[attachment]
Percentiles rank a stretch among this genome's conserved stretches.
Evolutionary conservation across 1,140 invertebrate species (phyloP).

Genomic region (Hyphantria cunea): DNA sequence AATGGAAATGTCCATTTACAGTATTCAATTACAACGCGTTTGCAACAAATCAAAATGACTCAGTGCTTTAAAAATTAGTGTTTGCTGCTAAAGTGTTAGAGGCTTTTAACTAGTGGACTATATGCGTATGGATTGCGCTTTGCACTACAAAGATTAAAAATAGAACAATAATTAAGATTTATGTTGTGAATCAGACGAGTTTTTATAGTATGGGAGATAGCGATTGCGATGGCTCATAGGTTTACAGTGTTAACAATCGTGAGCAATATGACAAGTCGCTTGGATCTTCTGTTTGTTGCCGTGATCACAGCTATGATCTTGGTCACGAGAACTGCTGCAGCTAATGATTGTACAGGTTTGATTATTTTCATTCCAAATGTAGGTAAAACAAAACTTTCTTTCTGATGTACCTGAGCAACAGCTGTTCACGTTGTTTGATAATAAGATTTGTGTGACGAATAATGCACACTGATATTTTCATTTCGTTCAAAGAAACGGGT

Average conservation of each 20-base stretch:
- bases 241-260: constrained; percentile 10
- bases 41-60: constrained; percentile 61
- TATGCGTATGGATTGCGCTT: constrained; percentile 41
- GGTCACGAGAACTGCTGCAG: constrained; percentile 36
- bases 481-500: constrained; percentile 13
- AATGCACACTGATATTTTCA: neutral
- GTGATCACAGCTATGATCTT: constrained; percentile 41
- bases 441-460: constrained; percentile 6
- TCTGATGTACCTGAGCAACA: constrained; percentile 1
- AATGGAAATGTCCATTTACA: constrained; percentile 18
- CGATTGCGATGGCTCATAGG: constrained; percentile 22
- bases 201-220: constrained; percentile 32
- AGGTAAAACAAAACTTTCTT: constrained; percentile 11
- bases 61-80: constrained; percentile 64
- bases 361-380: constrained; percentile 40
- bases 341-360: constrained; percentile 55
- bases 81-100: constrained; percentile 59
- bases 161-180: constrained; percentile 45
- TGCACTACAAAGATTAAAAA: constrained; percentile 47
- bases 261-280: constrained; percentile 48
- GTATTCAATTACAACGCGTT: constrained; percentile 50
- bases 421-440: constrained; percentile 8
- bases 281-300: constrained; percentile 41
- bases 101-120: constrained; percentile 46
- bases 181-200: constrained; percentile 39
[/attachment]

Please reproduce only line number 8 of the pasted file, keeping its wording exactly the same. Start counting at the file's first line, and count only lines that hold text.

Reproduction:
- GGTCACGAGAACTGCTGCAG: constrained; percentile 36